Friday, Sept. 30, 2022|
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It’s hana hou for county property tax relief efforts next week as North Kona Councilman Holeka Inaba gives it another shot.
Inaba’s attempts to reduce taxes for homeowners and affordable rentals fell flat last week amid a rush by council members to distribute revenue windfalls to county projects and accounts.
Council members at the time frowned on efforts by Inaba, Kohala Councilman Tim Richards and Hilo Councilwoman Sue Lee Loy to provide relief to the various property classes, with some wanting more relief for business and hotels, and others seeking to help out homeowners.
Inaba had ultimately withdrawn his resolution, saying the council had added so many expenses it would no longer balance. His new effort takes the final budget into consideration, while still providing tax relief, he said.
“I think this is the responsible and the right thing for this council to do,” he said, “and we shouldn’t be collecting more than we’re spending.”
Mayor Mitch Roth, in his proposed budget, had also recommended a host of property tax cuts. His, however, were more aimed at the hotel/resort class and other business classes. And apartments, which currently have the highest rate, would have been reduced 60 cents to match that of other residential property, under Roth’s plan.
Inaba’s latest effort, to be heard at the June 15 council meeting, gives a small break to homeowners and affordable rentals, while giving the biggest break to those in the commercial and industrial class.
“I’m trying to help small business and I think that’s what the council also wants,” Inaba said Monday. “The council should follow through with what they’re talking about.”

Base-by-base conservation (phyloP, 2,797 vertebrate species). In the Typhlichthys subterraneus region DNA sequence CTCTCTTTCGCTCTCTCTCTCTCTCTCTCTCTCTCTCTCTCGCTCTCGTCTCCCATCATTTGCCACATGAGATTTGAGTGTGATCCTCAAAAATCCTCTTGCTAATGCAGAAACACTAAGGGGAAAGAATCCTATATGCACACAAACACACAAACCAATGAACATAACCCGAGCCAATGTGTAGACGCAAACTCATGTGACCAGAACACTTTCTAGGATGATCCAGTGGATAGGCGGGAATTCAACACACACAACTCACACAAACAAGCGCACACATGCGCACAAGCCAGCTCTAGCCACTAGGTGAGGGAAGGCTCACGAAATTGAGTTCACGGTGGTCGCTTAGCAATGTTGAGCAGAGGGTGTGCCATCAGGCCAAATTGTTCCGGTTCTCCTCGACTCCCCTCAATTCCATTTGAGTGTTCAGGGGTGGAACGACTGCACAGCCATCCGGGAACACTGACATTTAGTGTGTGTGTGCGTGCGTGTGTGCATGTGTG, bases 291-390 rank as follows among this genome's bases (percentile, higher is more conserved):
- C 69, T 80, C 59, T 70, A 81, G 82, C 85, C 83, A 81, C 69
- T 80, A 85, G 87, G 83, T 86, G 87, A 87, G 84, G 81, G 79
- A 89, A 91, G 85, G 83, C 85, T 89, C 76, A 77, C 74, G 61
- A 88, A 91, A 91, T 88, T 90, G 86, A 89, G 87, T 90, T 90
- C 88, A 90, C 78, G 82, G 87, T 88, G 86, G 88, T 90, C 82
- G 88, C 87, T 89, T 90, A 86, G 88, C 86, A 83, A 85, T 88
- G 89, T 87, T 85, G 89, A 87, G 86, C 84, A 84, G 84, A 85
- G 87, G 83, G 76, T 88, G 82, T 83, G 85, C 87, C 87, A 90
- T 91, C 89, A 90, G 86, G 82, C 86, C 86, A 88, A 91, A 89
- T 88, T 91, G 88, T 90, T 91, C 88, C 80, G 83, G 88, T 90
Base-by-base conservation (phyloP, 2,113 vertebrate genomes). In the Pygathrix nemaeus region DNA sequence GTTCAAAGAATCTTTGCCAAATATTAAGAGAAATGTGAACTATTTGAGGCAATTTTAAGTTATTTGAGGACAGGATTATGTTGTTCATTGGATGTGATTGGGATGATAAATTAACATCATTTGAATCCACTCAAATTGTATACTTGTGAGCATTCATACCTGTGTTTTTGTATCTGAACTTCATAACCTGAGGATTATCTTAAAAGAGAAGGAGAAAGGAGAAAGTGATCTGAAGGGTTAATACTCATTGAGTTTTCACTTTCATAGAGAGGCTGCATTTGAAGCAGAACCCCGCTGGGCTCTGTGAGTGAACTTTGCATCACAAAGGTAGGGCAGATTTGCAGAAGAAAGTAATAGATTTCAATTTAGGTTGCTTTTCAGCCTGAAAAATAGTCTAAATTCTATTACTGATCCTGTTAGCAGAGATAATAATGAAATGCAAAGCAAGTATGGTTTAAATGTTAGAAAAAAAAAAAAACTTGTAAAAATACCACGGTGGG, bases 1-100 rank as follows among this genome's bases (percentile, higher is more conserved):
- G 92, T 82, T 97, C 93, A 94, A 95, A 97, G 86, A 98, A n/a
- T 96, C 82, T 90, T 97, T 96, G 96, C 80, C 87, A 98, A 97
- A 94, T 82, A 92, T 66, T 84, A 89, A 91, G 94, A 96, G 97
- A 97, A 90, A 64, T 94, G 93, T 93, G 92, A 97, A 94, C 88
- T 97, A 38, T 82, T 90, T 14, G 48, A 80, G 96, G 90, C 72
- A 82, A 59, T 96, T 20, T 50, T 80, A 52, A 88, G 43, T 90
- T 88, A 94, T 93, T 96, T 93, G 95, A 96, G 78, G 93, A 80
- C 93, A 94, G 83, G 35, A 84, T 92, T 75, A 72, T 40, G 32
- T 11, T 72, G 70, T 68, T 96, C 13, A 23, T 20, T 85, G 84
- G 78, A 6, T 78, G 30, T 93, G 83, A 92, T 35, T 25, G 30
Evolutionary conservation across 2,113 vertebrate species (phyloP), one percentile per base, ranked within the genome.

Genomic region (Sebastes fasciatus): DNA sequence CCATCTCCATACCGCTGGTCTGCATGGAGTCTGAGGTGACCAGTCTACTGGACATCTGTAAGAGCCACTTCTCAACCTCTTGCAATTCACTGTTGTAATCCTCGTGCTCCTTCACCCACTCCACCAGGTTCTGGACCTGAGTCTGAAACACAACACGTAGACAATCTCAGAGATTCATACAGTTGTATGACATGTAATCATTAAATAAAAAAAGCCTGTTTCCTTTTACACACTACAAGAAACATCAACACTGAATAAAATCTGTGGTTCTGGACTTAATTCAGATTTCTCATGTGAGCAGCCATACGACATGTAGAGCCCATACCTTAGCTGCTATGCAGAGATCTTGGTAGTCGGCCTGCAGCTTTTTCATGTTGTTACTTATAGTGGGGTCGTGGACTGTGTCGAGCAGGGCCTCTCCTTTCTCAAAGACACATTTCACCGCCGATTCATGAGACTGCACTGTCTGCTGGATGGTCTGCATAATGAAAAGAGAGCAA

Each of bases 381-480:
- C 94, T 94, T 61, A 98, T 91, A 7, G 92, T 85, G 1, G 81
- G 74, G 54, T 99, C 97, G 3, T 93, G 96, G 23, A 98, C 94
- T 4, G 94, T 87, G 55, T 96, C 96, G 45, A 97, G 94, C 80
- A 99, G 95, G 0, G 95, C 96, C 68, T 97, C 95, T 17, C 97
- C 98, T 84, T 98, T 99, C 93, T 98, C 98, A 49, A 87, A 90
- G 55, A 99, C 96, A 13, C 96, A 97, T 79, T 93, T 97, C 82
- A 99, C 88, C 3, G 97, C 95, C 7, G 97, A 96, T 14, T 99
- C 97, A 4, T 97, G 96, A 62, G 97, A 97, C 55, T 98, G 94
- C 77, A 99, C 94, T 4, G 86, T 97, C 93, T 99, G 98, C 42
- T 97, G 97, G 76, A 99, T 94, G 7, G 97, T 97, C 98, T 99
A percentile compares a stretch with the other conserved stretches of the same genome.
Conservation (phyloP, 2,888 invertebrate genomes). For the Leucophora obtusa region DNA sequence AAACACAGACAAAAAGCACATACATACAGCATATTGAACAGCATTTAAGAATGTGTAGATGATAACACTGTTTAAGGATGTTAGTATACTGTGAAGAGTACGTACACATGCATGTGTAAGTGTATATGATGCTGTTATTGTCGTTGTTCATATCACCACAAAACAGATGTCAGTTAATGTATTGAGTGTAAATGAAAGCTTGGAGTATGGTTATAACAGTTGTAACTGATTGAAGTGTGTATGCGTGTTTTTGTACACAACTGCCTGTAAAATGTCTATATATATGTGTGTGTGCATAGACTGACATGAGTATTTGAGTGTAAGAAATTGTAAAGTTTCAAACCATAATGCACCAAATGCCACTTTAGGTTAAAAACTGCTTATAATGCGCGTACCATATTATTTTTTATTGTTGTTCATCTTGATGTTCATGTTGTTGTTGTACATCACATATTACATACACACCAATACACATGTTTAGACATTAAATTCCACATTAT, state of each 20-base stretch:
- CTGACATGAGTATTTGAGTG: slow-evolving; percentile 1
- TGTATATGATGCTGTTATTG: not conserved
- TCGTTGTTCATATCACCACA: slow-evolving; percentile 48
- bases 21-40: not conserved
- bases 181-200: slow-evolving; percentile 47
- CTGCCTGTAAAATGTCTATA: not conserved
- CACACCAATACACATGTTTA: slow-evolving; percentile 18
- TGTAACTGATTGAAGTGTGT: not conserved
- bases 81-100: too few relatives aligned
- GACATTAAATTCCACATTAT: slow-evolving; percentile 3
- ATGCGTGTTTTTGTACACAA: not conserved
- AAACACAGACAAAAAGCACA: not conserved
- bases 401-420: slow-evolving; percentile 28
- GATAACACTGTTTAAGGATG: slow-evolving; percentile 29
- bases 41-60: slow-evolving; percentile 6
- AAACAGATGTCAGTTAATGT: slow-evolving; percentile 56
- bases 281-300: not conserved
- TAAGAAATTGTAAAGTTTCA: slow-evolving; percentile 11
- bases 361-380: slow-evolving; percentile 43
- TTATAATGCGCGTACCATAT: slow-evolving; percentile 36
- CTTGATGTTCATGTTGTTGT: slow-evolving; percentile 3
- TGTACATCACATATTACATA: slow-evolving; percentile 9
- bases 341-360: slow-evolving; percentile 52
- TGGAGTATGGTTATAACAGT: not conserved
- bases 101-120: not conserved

Inaba’s latest plan, Resolution 441, lowers real property tax rates for homeowners and affordable rentals by 10 cents, agriculture and native forests by 20 cents and commercial and industrial by 25 cents. Residential tier 1 is lowered by 10 cents, while residential tier 1, apartments and hotel/resort and golf courses would stay at their current rates.
Inaba said his colleagues on the council can offer amendments to his resolution if they want to push certain categories over others.
Lee Loy wonders if it’s too late.
“Four days ago we had 8 million dollars that could have provided relief across all tax categories, however, that train has left the station and I’ll need to hear from Finance Director Sako,” Lee Loy said.
The council has until June 20 to set property tax rates. The new budget will go into effect July 1.
The council approved the budget, Bill 126, by a 6-3 vote, with Puna Councilwoman Ashley Kierkiewicz, Lee Loy and Richards voting no.
Beefed up security for county parks and buildings, increased community policing, fences to keep out pigs, increased funding for parks and money for council contingency accounts were among some 20 amendments adding $5.6 million to Roth’s $779.7 million budget proposal that was already increased by 27.8% over the current year.
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